Using the SMART system for goals is a great way to structure them. Consider the following five elements when creating goals:

Specific – be clear in what you want to achieve. If it’s too vague you won’t feel you’ve achieved something.
Measurable – how will you know you’ve achieved your goal?
Attainable – will you be able to achieve it? Do you need smaller milestones along the way to help break it down?
Relevant – does it tie in with your values?
Timeframe – how long will it take?

An example of a vague goal is “I want to grow my business in 2024”. A SMART goal would be “I want to get three new clients for my consulting business within the first two months by asking for referrals, launching a social media campaign and networking, as this will allow me to grow my business.”

5. Break your goals down

The next step is to write down all the tasks needed to achieve your goal, even if it’s a tiny task such making a phone call, and put them in order.

Then, do a brain dump of everything related to your goal. For example, timing – is this the right time to do it? Do you have the time to commit to the tasks, and if not, can you sacrifice anything else? Sarah cited the example of wanting to start running: if you’re in Scotland, then waiting until the spring would be better than trying to start in the cold, dark days of January. If there’s the option to pick the optimum time, do it.

Other questions to consider: are there any barriers to achieving this goal? We all come against these when working towards goals, so identifying early on what might get in the way (such as time, money or people) and how you’d overcome them/react to them, will mean your motivation won’t be affected if (when!) you hit resistance.

It’s also worth thinking about who could help you to achieve your goal. It’s good to have a cheer squad of people supporting you, as well as separate people who will hold you accountable. The latter is particularly useful, as statistics from The American Society of Training and Development show that you’re 65% more likely achieve your goal if you commit it to another person, rising to 95% if you build in ongoing meetings to check progress.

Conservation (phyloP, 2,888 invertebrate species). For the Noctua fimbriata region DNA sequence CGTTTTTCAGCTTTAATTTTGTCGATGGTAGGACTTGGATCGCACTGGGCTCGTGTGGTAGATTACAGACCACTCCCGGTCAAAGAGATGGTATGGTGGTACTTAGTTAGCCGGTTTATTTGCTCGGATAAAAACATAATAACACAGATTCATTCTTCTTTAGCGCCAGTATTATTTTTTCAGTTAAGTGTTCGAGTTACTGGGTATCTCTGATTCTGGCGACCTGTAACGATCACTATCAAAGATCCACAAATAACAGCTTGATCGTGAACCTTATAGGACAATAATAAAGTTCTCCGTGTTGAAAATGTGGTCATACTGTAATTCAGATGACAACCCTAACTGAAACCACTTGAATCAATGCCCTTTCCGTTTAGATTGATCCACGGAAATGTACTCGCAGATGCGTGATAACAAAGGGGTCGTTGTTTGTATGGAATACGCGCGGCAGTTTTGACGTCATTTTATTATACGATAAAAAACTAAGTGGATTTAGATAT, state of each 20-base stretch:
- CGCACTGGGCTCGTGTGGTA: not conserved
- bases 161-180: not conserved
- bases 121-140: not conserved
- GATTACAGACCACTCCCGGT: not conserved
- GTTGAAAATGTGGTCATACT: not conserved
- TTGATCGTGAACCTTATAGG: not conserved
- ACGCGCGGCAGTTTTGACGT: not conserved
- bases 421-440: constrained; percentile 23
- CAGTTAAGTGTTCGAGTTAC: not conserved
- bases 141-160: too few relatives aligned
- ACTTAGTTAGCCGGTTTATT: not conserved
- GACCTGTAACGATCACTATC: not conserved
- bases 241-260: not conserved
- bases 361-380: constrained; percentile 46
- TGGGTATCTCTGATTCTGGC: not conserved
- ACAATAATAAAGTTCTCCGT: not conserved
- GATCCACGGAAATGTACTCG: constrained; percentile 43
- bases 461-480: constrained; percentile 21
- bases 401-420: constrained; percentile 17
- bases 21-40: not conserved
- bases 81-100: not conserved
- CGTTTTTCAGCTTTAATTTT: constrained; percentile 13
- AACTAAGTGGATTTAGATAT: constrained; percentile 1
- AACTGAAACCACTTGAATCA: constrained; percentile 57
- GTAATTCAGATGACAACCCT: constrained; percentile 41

Having someone on hand to give advice can be invaluable, especially for business-related goals. If there’s someone who’s achieved a similar goal, ask them to share information about their journey and any tips they gleaned. And use resources such as blogs, books and podcasts.

6. Monitor and reward

Once you’re working towards your goals, stay on track by monitoring progress. A goal diary with quarterly reviews can be helpful, but something simple such as a spreadsheet is also a great tool: write the tasks needed to complete your goal and check them off when done.

And goals are much more achievable if you reward yourself when they’re complete! When Sarah was doing triathlons, she would book in somewhere lovely for lunch afterwards to motivate her during the final run. Your rewards could be similarly delicious or something such as a day off, a new item of stationery, or simply acknowledging your progress and giving yourself a high five!

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7. Be prepared to flex

While goal setting is a great way to help achieve success in your ethical business, Sarah does also advise being flexible. Things will happen during the year that can’t be anticipated – she gave the example of 2020 when no-one knew half the year would be spent at home.

It’s important to be open to events and adjust your goals as necessary. You never know – these may just turn into wonderful opportunities for you and your business that will help you grow in unexpected ways.